With online and mobile banking skyrocketing, it isn’t a surprise that scams quickly follow. One major tactic recently is the use of scam texts, known as “smishing,” to steal personal information. They look like a text alert from your bank, asking you to confirm information or “reactivate your debit card” by following a link on your smartphone. Banks of all sizes have been targeted, and details of the scam vary, but the outcome is the same: scammers get your banking information, maybe even your ATM number and PIN. You may even inadvertently download malicious software that gives the scammer access to anything on your phone.
The National Do Not Call Registry (U.S.) or the National Do Not Call List (Canada) offer consumers a free way to reduce telemarketing calls. Scammers call anyway, of course, and they’ve even found a way to scam consumers by pretending to be a government official calling to sign you up or confirming your previous participation on the Dot Not call list. In one variation, scammers ask for personal information, such as your name, address and Social Security or Social Insurance number. In another, scammers try to charge a fee to join the registry. Either way, just hang up. These services are free, but sharing personal information with a scammer could cost you a lot.
Fake friend scam
Did you ever get a friend request on Facebook from someone you already thought was your friend? If you hit ‘accept’, you may have just friended a scammer. A popular recent scam has been the theft of people’s online identities to create fake profiles, which can be used in a variety of ways. A new friend can learn a lot about you to scam you later, “recommend” sketchy websites that download malware, use your account to scrap information on your other friends, even impersonate a military officer or other trustworthy person to perpetrate a romance scam. Be careful on social media, keep your privacy settings high, and don’t share confidential information. You can’t always be sure that your friends are really your friends.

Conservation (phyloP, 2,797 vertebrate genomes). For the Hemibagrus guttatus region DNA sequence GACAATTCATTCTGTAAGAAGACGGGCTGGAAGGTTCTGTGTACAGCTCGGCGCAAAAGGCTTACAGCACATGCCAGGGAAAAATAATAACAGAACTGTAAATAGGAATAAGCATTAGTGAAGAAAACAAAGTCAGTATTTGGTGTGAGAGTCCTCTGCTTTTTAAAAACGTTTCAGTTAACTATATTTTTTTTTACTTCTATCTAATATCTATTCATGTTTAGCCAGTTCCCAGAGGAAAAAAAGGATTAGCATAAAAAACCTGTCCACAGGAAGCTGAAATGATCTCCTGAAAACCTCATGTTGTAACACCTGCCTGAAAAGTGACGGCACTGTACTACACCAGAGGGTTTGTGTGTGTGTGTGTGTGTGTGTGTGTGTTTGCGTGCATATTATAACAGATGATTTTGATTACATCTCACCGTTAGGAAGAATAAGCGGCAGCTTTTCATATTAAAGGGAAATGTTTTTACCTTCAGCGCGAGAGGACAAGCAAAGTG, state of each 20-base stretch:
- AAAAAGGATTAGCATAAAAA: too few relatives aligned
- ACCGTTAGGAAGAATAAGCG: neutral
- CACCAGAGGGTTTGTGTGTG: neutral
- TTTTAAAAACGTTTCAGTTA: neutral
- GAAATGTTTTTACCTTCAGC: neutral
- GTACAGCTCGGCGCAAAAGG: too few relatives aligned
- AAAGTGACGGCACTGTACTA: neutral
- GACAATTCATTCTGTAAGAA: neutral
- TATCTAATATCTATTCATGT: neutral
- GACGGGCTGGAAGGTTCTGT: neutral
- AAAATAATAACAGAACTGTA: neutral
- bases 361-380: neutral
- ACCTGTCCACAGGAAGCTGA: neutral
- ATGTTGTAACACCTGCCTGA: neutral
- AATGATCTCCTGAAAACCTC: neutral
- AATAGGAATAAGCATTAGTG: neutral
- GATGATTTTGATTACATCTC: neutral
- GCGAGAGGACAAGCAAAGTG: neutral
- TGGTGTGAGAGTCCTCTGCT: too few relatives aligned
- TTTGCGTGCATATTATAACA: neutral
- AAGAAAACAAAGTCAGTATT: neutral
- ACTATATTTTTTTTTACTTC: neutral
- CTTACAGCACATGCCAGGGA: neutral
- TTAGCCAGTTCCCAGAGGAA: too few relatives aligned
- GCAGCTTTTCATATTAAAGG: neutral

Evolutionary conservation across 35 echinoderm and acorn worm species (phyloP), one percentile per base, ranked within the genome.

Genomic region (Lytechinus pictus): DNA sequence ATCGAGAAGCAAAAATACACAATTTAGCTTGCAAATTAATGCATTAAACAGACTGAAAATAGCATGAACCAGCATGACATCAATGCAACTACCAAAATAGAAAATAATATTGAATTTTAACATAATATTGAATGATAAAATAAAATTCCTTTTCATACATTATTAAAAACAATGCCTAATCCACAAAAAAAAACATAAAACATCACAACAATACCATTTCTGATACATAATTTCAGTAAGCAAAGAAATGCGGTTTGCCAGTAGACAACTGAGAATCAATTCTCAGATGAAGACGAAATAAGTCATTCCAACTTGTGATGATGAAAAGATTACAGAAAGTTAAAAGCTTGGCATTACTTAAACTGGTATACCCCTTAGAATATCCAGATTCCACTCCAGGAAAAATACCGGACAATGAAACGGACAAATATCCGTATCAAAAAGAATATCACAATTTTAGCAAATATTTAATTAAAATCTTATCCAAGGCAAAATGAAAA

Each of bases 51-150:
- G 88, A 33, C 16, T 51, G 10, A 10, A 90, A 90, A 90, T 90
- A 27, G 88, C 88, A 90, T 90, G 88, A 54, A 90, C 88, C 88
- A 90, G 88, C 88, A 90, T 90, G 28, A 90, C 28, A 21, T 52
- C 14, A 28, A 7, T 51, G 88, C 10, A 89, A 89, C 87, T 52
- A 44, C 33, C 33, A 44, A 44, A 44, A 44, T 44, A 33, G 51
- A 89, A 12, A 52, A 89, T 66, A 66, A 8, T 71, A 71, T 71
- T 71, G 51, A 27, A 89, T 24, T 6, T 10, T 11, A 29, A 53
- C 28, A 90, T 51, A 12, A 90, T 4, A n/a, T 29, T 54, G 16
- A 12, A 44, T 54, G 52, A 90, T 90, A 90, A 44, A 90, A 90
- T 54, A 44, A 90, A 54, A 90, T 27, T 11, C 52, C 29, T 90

Scam of the year: Affordable Care Act scam
Scammers had a field day with the Affordable Care Act, or Obamacare, using it as a way to fool Americans into sharing their personal information. Scammers would call claiming to be from the federal government and saying the would-be victim needed a new insurance card or Medicare card. However, before they can mail the card, they need to collect personal information. Scammers do a lot to make their requests seem credible. For example, they may have your bank’s routing number and ask you to provide your account number. Or, they may ask for your credit card or Social Security number, Medicare ID, or other personal information. But sharing personal information with a scammer puts you at risk for identity theft.